This section is from the "The elements of drawing & the elements of perspective" book, by J. M. Dent & Sons. Also see Amazon: The Elements Of Drawing & The Elements Of Perspective.

Let a b (Fig. 16.) be the given line. Find the position of the point A in a.

Fig. 16.

Find the vanishing-point v, and most convenient dividing-point M, of the line A B.

Join a v.

Through a draw a horizontal line a b' and make a b' equal to the sight-magnitude of A B. Join b' m, cutting a v in b.

Then a b is the line required.

Supposing it were now required to draw a line A C (Fig. 17.) twice as long as a b, it is evident that the sight-magnitude a c' must be twice as long as the sight-magnitude a b'; we have, therefore, merely to continue the horizontal line a b', make b' c' equal to a b', join c' m, cutting a v in c, and a c will be the line required. Similarly, if we have to draw a line A d, three times the length of A B, a d' must be three times the length of a b', and, joining d' M, a d will be the line required.

Fig. 17.

The student will observe that the nearer the portions cut off, bc, cd, c, approach the point v, the smaller they become; and, whatever lengths may be added to the line A D, and successively cut off from a v, the line a v will never be cut off entirely, but the portions cut off will become infinitely small, and apparently vanish as they approach the point v; hence this point is called the vanishing point.

It is evident that if the line a d had been given originally, and we had been required to draw it, and divide it into three equal parts, we should have had only to divide its sight-magnitude, a d', into the three equal parts, a b', b' c', and c d', and then, drawing to m from b' and c', the line a d would have been divided as required in b and c. And supposing the original line A D be divided irregularly into any number of parts, if the line a d' be divided into a similar number in the same proportions (by the construction given in Appendix L), and, from these points of division, lines are drawn to m, they will divide the line a d in true perspective into a similar number of proportionate parts.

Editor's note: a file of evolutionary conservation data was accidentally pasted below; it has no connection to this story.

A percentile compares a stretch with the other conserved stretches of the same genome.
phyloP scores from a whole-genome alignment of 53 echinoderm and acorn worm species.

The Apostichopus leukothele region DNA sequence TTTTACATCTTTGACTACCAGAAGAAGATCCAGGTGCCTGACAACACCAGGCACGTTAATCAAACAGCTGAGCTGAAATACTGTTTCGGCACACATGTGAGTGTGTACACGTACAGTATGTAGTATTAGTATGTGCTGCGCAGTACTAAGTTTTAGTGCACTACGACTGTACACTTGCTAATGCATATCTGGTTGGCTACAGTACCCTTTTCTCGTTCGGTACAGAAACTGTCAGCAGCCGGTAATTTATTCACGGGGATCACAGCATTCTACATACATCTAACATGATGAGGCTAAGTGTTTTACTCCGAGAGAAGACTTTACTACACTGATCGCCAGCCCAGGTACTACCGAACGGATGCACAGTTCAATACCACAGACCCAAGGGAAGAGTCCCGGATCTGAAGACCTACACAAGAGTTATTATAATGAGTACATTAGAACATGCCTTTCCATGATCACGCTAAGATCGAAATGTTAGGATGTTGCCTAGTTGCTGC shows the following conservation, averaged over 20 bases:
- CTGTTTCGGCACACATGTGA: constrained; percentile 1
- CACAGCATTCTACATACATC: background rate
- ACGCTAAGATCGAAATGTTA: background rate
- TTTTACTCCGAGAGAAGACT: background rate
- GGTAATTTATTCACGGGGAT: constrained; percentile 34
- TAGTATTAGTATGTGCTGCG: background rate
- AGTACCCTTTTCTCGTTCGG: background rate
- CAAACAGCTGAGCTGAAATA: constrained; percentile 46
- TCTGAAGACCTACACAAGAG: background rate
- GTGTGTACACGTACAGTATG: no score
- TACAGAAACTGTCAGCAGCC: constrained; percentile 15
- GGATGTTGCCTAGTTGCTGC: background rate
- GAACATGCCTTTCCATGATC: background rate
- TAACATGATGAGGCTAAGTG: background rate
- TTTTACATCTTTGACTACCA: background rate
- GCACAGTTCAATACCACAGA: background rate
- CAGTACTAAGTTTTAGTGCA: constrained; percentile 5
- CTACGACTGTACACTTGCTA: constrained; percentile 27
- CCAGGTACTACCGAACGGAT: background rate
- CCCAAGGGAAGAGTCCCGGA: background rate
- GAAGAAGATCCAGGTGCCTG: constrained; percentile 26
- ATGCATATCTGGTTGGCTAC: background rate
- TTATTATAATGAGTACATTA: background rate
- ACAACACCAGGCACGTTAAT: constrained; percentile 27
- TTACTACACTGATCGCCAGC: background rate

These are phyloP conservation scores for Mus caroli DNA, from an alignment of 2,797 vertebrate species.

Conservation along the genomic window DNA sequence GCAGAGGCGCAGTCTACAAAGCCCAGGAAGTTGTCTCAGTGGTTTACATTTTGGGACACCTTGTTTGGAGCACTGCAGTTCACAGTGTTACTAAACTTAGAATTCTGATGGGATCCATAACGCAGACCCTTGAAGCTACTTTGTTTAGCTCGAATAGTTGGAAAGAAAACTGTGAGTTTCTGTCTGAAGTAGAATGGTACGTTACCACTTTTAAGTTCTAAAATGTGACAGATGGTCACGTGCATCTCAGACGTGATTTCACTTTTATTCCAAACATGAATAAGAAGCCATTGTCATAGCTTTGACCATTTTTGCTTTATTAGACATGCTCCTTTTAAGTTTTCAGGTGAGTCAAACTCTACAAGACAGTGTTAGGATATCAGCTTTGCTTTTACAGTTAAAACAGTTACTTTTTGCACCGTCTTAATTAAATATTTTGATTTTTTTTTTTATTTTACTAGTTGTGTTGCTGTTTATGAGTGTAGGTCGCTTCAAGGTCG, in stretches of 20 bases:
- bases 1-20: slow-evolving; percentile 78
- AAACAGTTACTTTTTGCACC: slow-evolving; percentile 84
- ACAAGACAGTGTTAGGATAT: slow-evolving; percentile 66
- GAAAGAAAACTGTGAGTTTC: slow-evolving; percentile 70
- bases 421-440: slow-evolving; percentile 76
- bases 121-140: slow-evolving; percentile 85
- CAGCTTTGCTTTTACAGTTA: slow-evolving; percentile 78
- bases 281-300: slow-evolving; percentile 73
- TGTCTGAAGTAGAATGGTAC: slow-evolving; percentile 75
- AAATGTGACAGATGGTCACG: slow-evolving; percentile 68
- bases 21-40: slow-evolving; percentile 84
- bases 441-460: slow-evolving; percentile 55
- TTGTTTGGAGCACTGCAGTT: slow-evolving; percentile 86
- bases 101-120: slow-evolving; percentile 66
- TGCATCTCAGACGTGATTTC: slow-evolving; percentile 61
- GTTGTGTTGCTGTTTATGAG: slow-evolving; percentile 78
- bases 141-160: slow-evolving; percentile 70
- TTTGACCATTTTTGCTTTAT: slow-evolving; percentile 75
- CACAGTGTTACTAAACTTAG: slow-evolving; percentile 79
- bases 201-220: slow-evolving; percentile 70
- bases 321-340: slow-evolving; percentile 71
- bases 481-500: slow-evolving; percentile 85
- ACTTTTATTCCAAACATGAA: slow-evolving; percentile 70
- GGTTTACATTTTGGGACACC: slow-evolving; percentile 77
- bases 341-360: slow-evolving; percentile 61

The horizontal line drawn through a, on which the sight-magnitudes are measured, is called the Measuring-line.And the line a d, when properly divided in b and c, or any other required points, is said to be divided in perspective ratio to the divisions of the original line A d.

If the line a v is above the sight-line instead of beneath it, the measuring-line is to be drawn above also: and the lines b' m, c M, c, drawn down to the dividing-point. Turn Fig. 17. upside down, and it will show the construction.

Let a b c (Fig-. 18.) be the triangle. As it is given in position and magnitude, one of its sides, at least, must be given in position and magnitude, and the directions of the two other sides

Fig. 18.

Let a b be the side given in position and magnitude.

Then A B is a horizontal line, in a given position, and of a given length.

Draw the line A B.(Problem V.)

Let a b be the line so drawn.

Find v and v', the vanishing-points respectively of the lines a c and b c.

From a draw a v, and from b, draw b V, cutting each other in c.

Then a b c is the triangle required.

If A c is the line originally given, a c is the line which must be first drawn, and the line V b must be drawn from v' to c and produced to cut a b in b. Similarly, if B c is given, v c must be drawn to c and produced, and a b from its vanishing-point to b, and produced to cut a c in a.

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